The State argues this statute bars Johnson's second PRP because it raises "the same grounds for review." Supplemental Br. of Resp't at 3. We have previously defined a "ground" for purposes of a PRP: "By `ground' we mean simply a distinct legal basis for granting relief. . . . the prior denial must have rested on an adjudication of the merits of the ground presented in the subsequent application." In re Personal Restraint of Taylor, 105 Wn.2d 683, 688, 717 P.2d 755 (1986). Johnson is once again seeking a reduction in his sentence on the ground that his offender score was miscalculated.
 RAP 16.4(d) provides: "No more than one petition for similar relief on behalf of the same petitioner will be entertained without good cause shown." We have previously defined "similar relief." In In re Personal Restraint of Haverty, 101 Wn.2d 498, 503, 681 P.2d 835 (1984), we adopted the United States Supreme Court's definition of "similar relief" found in a statute containing language very similar to RAP 16.4(d). Citing Sanders v. United States, 373 U.S. 1, 15, 17, 83 S. Ct. 1068, 10 L. Ed. 2d 148 (1963), we held the phrase "similar relief" relates to the grounds for the relief, rather than the type of relief sought. See also In re Personal Restraint of Jeffries, 114 Wn.2d 485, 488-89, 789 P.2d 731 (1990). Johnson asserts the Court may consider his second PRP because Seitz is a material change in the law and, as such, establishes the good cause the rule requires.
[2, 3] We decline to read either the statute or the court rule as superseding the other. Where a statute and court rule can be interpreted harmoniously, we do so. State v. Thomas, 121 Wn.2d 504, 511, 851 P.2d 673 (1993); State v. Ryan, 103 Wn.2d 165, 178, 691 P.2d 197 (1984). The statute conflicts with the rule in the Court of Appeals, but not in the Supreme Court. This is because RCW 10.73.140 divests the Court of Appeals, but not the Supreme Court, of jurisdiction to decide PRPs presenting the "same grounds for review."
The Legislature has authority to determine the jurisdiction of the Court of Appeals. When the people in 1968 approved the 50th amendment to the Washington Constitution (authorizing establishment of a Court of Appeals), the Legislature established the Court of Appeals in 1969. RCW 2.06.010. Article IV, section 30(2) delineated the jurisdiction of the Court of Appeals: "The jurisdiction of the court of appeals shall be as provided by statute or by rule authorized by statute." In RCW 2.06.030, the Legislature declared, with enumerated exceptions, the Court of Appeals has "exclusive appellate jurisdiction in all cases." Id. In 1971, the Legislature authorized the Court of Appeals to grant writs of habeas corpus. RCW 7.36.040. We have held this statute to be "a constitutional and fully effective grant of original habeas corpus jurisdiction to the Court of Appeals." Holt v. Morris, 84 Wn.2d 841, 846 n. 1, 529 P.2d 1081 (1974). Article IV, section 4 gives the Supreme Court original jurisdiction of habeas corpus proceedings. Thus, as we held in Toliver v. Olsen, 109 Wn.2d 607, 613, 746 P.2d 809 (1987), the Supreme Court and Court of Appeals have concurrent original jurisdiction of habeas corpus proceedings seeking post-conviction relief.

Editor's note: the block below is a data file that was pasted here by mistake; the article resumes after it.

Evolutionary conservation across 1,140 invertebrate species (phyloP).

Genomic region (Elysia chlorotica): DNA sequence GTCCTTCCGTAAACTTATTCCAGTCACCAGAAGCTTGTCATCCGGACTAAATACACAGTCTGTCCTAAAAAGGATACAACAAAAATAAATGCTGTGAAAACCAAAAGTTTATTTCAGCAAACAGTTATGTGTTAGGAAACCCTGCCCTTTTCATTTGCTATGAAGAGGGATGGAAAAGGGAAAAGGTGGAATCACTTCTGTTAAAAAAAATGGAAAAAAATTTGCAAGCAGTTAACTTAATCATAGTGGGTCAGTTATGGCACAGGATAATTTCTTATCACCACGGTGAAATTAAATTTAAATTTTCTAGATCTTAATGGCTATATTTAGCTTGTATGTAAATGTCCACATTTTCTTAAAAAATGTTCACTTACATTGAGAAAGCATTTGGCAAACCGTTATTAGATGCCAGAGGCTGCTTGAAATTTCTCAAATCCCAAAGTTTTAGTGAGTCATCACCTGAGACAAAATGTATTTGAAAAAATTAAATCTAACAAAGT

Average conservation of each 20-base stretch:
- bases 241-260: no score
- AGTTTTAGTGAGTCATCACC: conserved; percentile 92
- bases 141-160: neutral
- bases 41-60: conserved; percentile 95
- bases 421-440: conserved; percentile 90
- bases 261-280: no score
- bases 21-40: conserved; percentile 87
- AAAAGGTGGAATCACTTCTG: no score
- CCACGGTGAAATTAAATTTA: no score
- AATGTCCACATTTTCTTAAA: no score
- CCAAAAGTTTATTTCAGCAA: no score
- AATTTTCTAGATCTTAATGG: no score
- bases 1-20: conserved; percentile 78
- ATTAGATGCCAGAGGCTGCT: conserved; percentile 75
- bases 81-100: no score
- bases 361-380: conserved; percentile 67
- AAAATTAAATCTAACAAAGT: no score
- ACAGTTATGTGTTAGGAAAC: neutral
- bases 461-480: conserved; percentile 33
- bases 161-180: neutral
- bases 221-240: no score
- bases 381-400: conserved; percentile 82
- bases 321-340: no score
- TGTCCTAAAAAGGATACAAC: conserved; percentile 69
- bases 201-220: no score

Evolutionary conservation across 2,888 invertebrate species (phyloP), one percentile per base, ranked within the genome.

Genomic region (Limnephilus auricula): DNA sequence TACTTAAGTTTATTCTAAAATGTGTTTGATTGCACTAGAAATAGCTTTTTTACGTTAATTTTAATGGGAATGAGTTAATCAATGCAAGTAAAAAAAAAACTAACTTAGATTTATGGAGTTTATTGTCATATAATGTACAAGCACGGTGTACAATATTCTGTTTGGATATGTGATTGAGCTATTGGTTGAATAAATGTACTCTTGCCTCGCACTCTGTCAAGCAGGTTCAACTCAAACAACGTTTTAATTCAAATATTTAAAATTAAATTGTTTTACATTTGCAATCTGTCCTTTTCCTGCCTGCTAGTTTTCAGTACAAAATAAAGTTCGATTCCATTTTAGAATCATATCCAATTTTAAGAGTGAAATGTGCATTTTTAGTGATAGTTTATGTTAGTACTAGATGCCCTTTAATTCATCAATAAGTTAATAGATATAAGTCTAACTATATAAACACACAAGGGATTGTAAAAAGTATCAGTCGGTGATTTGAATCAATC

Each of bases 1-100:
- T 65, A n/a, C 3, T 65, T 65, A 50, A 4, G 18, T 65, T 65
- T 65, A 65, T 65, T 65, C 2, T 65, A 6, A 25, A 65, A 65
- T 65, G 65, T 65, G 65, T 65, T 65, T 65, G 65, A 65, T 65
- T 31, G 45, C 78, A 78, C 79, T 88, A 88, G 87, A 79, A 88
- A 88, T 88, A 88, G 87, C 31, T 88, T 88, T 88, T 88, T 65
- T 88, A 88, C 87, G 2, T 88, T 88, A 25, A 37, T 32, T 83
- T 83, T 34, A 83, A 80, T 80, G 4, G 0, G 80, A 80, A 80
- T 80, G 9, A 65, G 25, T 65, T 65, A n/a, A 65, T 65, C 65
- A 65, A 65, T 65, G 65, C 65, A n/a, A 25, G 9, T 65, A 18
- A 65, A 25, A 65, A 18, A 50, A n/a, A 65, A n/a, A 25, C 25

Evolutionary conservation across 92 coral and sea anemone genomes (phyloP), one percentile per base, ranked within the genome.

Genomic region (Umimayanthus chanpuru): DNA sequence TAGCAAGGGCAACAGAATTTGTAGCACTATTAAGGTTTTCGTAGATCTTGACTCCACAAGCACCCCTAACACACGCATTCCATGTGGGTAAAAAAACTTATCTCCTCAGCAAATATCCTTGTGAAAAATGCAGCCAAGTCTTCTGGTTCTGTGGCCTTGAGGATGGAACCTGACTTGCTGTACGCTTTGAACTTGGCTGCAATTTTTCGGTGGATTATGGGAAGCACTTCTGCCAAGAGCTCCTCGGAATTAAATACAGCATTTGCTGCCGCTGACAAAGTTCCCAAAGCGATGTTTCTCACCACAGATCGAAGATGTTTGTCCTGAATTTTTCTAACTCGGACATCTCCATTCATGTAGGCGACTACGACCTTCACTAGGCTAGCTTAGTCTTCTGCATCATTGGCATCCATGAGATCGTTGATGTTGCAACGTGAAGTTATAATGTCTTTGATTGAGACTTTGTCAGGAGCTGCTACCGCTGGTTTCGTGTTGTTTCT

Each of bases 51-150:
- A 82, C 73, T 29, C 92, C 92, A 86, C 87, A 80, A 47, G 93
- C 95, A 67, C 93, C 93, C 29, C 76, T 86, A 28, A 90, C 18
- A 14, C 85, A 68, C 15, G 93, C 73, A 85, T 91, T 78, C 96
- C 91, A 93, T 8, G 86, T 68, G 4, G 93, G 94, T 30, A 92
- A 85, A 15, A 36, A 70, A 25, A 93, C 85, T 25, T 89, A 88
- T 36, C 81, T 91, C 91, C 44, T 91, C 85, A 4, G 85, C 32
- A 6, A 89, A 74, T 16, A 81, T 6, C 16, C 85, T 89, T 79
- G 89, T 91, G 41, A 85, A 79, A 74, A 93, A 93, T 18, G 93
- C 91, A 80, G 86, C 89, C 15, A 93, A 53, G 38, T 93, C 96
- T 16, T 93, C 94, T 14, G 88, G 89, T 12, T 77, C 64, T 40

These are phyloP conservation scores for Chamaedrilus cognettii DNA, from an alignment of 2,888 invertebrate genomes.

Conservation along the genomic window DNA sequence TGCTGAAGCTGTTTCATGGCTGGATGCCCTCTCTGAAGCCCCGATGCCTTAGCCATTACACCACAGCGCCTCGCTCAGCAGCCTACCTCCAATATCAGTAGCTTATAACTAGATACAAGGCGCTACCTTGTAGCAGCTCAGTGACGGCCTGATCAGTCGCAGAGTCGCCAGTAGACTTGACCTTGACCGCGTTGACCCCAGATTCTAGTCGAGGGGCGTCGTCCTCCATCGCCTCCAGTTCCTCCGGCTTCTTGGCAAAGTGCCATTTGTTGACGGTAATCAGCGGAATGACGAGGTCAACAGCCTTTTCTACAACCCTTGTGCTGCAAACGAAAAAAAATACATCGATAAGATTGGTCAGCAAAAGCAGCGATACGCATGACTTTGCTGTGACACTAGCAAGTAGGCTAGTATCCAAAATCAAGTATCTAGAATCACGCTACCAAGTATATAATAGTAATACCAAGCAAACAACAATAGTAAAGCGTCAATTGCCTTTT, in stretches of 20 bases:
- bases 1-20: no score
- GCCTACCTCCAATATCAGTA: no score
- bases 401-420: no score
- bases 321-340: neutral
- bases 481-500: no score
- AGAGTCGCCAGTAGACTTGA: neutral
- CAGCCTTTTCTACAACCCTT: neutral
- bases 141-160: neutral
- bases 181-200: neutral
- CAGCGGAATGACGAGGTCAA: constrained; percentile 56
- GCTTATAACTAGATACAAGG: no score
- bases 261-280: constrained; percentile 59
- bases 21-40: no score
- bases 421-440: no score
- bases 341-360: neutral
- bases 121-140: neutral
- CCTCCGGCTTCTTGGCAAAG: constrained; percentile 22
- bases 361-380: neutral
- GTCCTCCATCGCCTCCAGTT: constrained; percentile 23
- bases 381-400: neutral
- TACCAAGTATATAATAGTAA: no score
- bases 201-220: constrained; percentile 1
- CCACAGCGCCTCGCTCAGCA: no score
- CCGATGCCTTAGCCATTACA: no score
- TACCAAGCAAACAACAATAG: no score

Had the Legislature not spoken further, RAP 16.4(d) would apply to the Court of Appeals in this case. In 1989, however, the Legislature enacted RCW 10.73.140 restricting the jurisdiction of the Court of Appeals with respect to petitions for personal restraint, and divesting the Court of Appeals of jurisdiction to decide PRPs that raise the "same grounds for review."